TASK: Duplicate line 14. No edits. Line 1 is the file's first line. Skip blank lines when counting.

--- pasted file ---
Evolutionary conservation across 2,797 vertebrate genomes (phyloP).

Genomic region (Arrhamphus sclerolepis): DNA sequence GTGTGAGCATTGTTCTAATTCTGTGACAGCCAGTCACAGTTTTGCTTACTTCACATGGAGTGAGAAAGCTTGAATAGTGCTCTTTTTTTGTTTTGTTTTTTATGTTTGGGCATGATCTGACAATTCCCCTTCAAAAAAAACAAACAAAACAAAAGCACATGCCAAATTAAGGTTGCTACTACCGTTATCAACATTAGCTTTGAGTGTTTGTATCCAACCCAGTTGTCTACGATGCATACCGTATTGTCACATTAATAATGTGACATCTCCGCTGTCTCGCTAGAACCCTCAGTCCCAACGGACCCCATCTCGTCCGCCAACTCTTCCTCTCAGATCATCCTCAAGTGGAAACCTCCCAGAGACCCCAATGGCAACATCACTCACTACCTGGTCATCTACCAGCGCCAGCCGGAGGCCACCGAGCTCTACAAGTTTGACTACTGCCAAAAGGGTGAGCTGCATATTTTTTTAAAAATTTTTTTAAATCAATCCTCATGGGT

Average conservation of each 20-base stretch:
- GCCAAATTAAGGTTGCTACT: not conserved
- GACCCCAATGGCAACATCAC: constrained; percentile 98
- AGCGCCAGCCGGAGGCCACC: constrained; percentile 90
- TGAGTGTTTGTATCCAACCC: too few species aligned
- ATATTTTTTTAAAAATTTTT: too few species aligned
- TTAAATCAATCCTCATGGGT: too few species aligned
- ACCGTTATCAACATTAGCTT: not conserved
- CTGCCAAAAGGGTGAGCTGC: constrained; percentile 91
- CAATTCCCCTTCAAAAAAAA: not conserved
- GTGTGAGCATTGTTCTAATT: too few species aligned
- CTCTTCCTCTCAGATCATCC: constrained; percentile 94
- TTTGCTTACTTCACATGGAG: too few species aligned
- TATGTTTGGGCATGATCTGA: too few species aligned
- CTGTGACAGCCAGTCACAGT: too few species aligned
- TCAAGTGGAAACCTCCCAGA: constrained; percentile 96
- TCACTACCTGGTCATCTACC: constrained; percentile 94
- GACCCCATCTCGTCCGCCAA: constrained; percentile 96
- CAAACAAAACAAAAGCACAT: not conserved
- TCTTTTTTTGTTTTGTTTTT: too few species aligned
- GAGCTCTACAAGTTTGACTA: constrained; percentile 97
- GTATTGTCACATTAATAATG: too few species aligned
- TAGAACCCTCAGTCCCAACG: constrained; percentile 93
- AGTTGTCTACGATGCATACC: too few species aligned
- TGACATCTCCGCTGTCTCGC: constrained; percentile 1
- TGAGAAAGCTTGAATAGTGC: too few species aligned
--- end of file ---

- CTCTTCCTCTCAGATCATCC: constrained; percentile 94